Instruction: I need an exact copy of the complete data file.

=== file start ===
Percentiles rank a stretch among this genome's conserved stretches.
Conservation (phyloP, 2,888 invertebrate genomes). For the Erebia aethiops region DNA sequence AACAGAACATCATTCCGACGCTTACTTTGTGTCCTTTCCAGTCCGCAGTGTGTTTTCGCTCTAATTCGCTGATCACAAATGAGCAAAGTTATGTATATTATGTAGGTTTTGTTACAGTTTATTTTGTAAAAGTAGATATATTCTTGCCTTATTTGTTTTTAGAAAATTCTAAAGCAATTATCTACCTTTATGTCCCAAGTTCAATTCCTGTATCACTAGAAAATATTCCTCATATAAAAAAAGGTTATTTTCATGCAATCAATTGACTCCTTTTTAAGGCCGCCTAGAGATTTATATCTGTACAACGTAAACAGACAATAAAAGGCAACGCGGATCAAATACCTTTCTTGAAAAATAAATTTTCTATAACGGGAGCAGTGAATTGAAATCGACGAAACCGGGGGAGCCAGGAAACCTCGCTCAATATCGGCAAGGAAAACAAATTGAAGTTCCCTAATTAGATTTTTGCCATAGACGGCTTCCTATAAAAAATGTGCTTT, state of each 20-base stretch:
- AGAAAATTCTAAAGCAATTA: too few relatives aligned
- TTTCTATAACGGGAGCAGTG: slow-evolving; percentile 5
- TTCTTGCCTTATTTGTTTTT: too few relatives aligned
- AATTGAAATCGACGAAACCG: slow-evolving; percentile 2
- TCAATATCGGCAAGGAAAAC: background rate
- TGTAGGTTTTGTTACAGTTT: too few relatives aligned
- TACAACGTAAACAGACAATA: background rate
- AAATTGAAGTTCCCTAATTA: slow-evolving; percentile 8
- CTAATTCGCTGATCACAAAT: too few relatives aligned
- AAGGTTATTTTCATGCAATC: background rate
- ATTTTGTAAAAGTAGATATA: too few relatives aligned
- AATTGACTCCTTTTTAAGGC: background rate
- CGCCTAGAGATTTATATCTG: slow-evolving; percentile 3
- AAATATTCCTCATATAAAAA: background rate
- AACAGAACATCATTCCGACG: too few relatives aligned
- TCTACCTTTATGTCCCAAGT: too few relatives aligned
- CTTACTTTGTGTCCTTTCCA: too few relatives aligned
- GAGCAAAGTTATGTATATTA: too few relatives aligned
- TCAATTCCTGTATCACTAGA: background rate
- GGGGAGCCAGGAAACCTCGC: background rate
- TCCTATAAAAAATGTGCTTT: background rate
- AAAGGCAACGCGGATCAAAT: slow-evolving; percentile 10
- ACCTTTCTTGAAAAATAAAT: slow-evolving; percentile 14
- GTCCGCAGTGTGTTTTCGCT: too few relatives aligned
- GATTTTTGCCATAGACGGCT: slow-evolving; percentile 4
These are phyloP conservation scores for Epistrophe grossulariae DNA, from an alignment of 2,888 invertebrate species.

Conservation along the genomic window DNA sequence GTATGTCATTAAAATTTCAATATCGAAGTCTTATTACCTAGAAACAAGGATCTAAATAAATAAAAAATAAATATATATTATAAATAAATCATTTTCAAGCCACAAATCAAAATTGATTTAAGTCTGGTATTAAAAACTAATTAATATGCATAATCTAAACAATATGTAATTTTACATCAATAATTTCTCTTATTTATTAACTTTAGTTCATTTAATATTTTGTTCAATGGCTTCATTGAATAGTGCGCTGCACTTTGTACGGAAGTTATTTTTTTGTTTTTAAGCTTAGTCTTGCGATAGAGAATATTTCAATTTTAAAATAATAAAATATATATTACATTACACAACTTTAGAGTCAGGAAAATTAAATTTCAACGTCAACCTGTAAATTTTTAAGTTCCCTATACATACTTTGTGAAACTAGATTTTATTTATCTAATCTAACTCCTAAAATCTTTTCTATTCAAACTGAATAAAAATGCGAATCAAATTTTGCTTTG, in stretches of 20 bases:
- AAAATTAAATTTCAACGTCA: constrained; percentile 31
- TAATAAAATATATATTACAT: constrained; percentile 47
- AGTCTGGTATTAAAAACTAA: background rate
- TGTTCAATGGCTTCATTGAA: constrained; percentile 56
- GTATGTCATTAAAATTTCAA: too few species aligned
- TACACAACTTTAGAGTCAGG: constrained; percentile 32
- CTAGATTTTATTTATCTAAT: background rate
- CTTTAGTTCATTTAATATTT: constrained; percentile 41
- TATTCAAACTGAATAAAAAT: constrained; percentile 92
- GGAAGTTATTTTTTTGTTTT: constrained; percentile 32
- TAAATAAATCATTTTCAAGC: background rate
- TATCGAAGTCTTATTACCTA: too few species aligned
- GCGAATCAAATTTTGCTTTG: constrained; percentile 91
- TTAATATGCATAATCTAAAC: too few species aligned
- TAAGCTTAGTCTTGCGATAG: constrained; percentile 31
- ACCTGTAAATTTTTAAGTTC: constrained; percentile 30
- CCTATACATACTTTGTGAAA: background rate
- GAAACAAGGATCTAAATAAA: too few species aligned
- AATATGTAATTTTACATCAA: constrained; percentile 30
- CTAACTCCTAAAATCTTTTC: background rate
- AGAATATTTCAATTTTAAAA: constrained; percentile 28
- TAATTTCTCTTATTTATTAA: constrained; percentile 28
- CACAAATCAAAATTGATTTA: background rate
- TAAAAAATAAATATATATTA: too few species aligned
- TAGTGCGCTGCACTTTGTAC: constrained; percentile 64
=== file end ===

Percentiles rank a stretch among this genome's conserved stretches.
Conservation (phyloP, 2,888 invertebrate genomes). For the Erebia aethiops region DNA sequence AACAGAACATCATTCCGACGCTTACTTTGTGTCCTTTCCAGTCCGCAGTGTGTTTTCGCTCTAATTCGCTGATCACAAATGAGCAAAGTTATGTATATTATGTAGGTTTTGTTACAGTTTATTTTGTAAAAGTAGATATATTCTTGCCTTATTTGTTTTTAGAAAATTCTAAAGCAATTATCTACCTTTATGTCCCAAGTTCAATTCCTGTATCACTAGAAAATATTCCTCATATAAAAAAAGGTTATTTTCATGCAATCAATTGACTCCTTTTTAAGGCCGCCTAGAGATTTATATCTGTACAACGTAAACAGACAATAAAAGGCAACGCGGATCAAATACCTTTCTTGAAAAATAAATTTTCTATAACGGGAGCAGTGAATTGAAATCGACGAAACCGGGGGAGCCAGGAAACCTCGCTCAATATCGGCAAGGAAAACAAATTGAAGTTCCCTAATTAGATTTTTGCCATAGACGGCTTCCTATAAAAAATGTGCTTT, state of each 20-base stretch:
- AGAAAATTCTAAAGCAATTA: too few relatives aligned
- TTTCTATAACGGGAGCAGTG: slow-evolving; percentile 5
- TTCTTGCCTTATTTGTTTTT: too few relatives aligned
- AATTGAAATCGACGAAACCG: slow-evolving; percentile 2
- TCAATATCGGCAAGGAAAAC: background rate
- TGTAGGTTTTGTTACAGTTT: too few relatives aligned
- TACAACGTAAACAGACAATA: background rate
- AAATTGAAGTTCCCTAATTA: slow-evolving; percentile 8
- CTAATTCGCTGATCACAAAT: too few relatives aligned
- AAGGTTATTTTCATGCAATC: background rate
- ATTTTGTAAAAGTAGATATA: too few relatives aligned
- AATTGACTCCTTTTTAAGGC: background rate
- CGCCTAGAGATTTATATCTG: slow-evolving; percentile 3
- AAATATTCCTCATATAAAAA: background rate
- AACAGAACATCATTCCGACG: too few relatives aligned
- TCTACCTTTATGTCCCAAGT: too few relatives aligned
- CTTACTTTGTGTCCTTTCCA: too few relatives aligned
- GAGCAAAGTTATGTATATTA: too few relatives aligned
- TCAATTCCTGTATCACTAGA: background rate
- GGGGAGCCAGGAAACCTCGC: background rate
- TCCTATAAAAAATGTGCTTT: background rate
- AAAGGCAACGCGGATCAAAT: slow-evolving; percentile 10
- ACCTTTCTTGAAAAATAAAT: slow-evolving; percentile 14
- GTCCGCAGTGTGTTTTCGCT: too few relatives aligned
- GATTTTTGCCATAGACGGCT: slow-evolving; percentile 4
These are phyloP conservation scores for Epistrophe grossulariae DNA, from an alignment of 2,888 invertebrate species.

Conservation along the genomic window DNA sequence GTATGTCATTAAAATTTCAATATCGAAGTCTTATTACCTAGAAACAAGGATCTAAATAAATAAAAAATAAATATATATTATAAATAAATCATTTTCAAGCCACAAATCAAAATTGATTTAAGTCTGGTATTAAAAACTAATTAATATGCATAATCTAAACAATATGTAATTTTACATCAATAATTTCTCTTATTTATTAACTTTAGTTCATTTAATATTTTGTTCAATGGCTTCATTGAATAGTGCGCTGCACTTTGTACGGAAGTTATTTTTTTGTTTTTAAGCTTAGTCTTGCGATAGAGAATATTTCAATTTTAAAATAATAAAATATATATTACATTACACAACTTTAGAGTCAGGAAAATTAAATTTCAACGTCAACCTGTAAATTTTTAAGTTCCCTATACATACTTTGTGAAACTAGATTTTATTTATCTAATCTAACTCCTAAAATCTTTTCTATTCAAACTGAATAAAAATGCGAATCAAATTTTGCTTTG, in stretches of 20 bases:
- AAAATTAAATTTCAACGTCA: constrained; percentile 31
- TAATAAAATATATATTACAT: constrained; percentile 47
- AGTCTGGTATTAAAAACTAA: background rate
- TGTTCAATGGCTTCATTGAA: constrained; percentile 56
- GTATGTCATTAAAATTTCAA: too few species aligned
- TACACAACTTTAGAGTCAGG: constrained; percentile 32
- CTAGATTTTATTTATCTAAT: background rate
- CTTTAGTTCATTTAATATTT: constrained; percentile 41
- TATTCAAACTGAATAAAAAT: constrained; percentile 92
- GGAAGTTATTTTTTTGTTTT: constrained; percentile 32
- TAAATAAATCATTTTCAAGC: background rate
- TATCGAAGTCTTATTACCTA: too few species aligned
- GCGAATCAAATTTTGCTTTG: constrained; percentile 91
- TTAATATGCATAATCTAAAC: too few species aligned
- TAAGCTTAGTCTTGCGATAG: constrained; percentile 31
- ACCTGTAAATTTTTAAGTTC: constrained; percentile 30
- CCTATACATACTTTGTGAAA: background rate
- GAAACAAGGATCTAAATAAA: too few species aligned
- AATATGTAATTTTACATCAA: constrained; percentile 30
- CTAACTCCTAAAATCTTTTC: background rate
- AGAATATTTCAATTTTAAAA: constrained; percentile 28
- TAATTTCTCTTATTTATTAA: constrained; percentile 28
- CACAAATCAAAATTGATTTA: background rate
- TAAAAAATAAATATATATTA: too few species aligned
- TAGTGCGCTGCACTTTGTAC: constrained; percentile 64